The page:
SANTA FE, N.M. (KRQE) – The New Mexico Tourism Department recently announced they’re going to refresh their ‘New Mexico True’ brand, aimed at bringing tourists back to the state. However, the Georgia O’Keeffe Museum, along with Pueblo and Indigenous groups said part of the campaign is offensive.

“When I got to New Mexico, that was mine,” said a voice-over on the New Mexico True promotional video. “As soon as I saw it, that was my country.” Last week, the state’s Tourism Department released this 60-second promo clip. The narration over the video features a quote from the artist Georgia O’Keeffe. O’Keeffe is famous for drawing inspiration for her paintings from New Mexico’s landscape and cultural history. Tourists who were hoping to visit the O’Keeffe Museum said they liked the video.

“We’re here for such a short period of time it makes you want to come back,” said the women. “The video that was produced by the Tourism Department is absolutely on point,” said a man named Clark who did not give his last name.

However, the Georgia O’Keeffe Museum in Santa Fe had the opposite reaction. Screenshots of the Museum’s Instagram stories from last week said:

“The Georgia O’Keeffe Museum does not support the use of Georgia O’Keeffe quotes describing the New Mexico landscape as ‘her country’ or claiming ‘that was mine’. While these quotes are from the artist, it is now clear that this is the language of possession, colonization, and erasure. Such language is offensive, insulting and insensitive. We strongly discourage the use of these problematic phrases, as well as ‘O’Keeffe Country’ to promote tourism or represent Northern New Mexico. The O’Keeffe Museum recognizes the importance of tourism to the state economy. However, we are advocates for informed tourism that is inclusive of all of our stories and educates visitors on the nuances of our past and the richness of our multicultural present. The O’Keeffe is in open conversation with the NM Department of Tourism to encourage dialogue that supports informed tourism and economic opportunity for all of our communities.”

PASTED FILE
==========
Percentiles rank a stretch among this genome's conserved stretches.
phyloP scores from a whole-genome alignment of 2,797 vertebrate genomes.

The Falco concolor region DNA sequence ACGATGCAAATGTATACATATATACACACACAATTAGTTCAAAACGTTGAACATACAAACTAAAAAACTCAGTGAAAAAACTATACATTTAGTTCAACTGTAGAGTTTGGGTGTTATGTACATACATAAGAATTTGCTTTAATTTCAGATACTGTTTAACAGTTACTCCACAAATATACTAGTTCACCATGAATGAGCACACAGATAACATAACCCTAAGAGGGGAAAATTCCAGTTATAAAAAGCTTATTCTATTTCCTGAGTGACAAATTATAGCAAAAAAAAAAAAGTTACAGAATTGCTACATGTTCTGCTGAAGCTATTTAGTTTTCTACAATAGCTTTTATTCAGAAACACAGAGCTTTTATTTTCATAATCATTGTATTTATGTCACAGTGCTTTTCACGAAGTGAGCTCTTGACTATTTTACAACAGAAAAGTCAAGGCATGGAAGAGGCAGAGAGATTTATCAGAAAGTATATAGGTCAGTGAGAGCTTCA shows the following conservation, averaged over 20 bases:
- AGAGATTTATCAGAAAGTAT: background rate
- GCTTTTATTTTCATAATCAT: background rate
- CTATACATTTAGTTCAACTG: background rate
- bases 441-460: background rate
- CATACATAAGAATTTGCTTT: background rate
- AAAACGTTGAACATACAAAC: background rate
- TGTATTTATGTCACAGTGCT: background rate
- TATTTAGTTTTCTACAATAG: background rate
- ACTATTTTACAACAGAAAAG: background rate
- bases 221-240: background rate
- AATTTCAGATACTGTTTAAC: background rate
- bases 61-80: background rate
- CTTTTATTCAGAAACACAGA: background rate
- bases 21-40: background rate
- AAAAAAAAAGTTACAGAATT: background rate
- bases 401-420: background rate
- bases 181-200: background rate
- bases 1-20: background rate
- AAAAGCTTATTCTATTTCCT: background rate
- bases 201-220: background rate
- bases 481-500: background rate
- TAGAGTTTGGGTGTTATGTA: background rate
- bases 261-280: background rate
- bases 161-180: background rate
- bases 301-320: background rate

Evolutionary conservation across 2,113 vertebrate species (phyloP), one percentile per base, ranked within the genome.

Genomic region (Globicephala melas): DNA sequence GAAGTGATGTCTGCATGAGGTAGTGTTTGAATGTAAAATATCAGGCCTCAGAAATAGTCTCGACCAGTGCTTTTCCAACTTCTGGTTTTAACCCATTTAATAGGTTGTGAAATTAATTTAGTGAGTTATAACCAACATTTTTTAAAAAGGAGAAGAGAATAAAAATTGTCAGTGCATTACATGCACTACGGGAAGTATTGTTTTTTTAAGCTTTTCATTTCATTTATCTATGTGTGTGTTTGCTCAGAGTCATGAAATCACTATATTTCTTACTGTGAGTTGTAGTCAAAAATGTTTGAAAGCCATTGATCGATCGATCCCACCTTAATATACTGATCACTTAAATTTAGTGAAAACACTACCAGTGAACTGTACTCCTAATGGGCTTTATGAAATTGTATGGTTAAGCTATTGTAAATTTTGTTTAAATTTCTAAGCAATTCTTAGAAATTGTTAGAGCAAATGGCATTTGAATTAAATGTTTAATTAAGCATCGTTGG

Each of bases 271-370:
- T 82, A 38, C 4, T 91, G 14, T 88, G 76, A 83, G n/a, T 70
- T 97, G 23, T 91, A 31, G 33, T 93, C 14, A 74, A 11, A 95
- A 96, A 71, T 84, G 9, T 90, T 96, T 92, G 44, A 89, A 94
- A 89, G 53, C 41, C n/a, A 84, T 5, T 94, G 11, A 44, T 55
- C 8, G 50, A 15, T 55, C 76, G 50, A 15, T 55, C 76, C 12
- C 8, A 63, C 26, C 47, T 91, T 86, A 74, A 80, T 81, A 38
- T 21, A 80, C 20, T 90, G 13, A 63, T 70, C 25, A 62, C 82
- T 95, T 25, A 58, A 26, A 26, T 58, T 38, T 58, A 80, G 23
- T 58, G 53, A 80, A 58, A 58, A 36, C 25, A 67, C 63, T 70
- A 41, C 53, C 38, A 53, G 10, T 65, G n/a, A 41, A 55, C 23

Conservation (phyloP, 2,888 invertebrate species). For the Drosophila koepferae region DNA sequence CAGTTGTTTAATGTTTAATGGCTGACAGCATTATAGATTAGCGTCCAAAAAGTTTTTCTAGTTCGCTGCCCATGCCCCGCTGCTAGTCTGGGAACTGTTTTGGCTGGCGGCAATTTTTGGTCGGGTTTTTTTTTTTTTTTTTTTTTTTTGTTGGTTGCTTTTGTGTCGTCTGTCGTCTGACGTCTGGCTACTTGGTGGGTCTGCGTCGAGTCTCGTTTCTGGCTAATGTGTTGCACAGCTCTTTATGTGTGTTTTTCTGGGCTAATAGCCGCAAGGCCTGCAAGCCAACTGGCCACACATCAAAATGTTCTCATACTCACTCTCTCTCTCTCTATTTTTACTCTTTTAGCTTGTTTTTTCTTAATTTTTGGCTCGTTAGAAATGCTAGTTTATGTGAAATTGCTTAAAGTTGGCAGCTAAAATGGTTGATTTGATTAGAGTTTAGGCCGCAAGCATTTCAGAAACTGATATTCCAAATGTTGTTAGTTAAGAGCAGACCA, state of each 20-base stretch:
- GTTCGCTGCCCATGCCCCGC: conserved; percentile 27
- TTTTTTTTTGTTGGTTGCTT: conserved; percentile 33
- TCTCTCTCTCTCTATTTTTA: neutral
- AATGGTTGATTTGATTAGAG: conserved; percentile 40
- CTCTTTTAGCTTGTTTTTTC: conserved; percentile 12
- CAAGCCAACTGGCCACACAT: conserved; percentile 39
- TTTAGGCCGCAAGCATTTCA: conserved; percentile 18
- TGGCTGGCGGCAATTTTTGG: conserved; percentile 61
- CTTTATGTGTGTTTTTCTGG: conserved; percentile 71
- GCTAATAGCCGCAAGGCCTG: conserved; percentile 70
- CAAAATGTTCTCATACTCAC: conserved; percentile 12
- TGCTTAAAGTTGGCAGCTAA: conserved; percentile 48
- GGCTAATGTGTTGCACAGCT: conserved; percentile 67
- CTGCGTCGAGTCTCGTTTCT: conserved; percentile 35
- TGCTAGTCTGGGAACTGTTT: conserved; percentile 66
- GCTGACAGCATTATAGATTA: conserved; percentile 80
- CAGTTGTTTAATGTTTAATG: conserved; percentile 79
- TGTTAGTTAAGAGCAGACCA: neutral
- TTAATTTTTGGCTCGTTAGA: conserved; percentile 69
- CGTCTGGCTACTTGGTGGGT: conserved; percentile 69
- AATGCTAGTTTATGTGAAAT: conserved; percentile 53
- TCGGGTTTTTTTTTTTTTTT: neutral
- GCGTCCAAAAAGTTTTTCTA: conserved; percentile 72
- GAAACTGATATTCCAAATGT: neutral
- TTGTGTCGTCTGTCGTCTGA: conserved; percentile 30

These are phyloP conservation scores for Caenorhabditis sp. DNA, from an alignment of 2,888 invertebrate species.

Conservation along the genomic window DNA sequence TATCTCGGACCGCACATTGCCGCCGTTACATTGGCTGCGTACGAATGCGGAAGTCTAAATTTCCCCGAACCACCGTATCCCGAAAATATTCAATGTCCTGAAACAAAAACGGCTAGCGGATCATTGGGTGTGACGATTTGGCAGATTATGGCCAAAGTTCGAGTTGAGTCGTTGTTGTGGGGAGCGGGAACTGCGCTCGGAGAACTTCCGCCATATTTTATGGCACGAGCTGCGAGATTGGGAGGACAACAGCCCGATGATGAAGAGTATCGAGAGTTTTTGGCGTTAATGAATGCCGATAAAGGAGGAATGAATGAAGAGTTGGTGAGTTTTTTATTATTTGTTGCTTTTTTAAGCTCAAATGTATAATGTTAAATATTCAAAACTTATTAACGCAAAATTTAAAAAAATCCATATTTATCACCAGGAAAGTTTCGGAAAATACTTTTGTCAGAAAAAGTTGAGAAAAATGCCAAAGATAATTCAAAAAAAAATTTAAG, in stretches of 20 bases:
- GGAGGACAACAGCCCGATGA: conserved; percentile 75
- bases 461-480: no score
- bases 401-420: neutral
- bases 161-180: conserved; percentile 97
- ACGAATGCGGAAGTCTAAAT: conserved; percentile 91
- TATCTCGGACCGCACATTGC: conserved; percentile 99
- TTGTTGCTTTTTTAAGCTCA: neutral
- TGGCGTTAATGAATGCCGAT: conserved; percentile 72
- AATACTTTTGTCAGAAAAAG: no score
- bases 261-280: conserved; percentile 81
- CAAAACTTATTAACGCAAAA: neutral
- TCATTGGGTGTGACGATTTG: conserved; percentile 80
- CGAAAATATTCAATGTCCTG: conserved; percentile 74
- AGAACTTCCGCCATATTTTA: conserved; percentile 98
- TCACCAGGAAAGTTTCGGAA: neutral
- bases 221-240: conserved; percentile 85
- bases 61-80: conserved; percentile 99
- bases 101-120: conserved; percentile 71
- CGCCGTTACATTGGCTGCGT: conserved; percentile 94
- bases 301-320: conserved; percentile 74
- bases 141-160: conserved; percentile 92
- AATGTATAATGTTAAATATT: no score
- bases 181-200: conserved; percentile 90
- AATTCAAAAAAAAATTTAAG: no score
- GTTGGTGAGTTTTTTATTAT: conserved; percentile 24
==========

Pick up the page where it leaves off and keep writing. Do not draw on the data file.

The Three Sisters Collective, a Pueblo-Indigenous women-centered grassroots collective, pushed back on the video. They said the video was mortifying and describing it on their social media as ‘romantic settler voyeurism.’

“It’s literally an erasure of Indigenous people of this area,” said Dr. Christina M. Castro with the Three Sisters Collective. “We will no longer be dehumanized this way. We are living, thriving cultures and we are here in New Mexico and we expect better from our Tourism Department.”

The Tourism Department declined to interview but said in an email, in part, that the excerpt with the quote is not a part of any live campaign. The museum also declined an interview but said in an email, in part, they stand by their statements.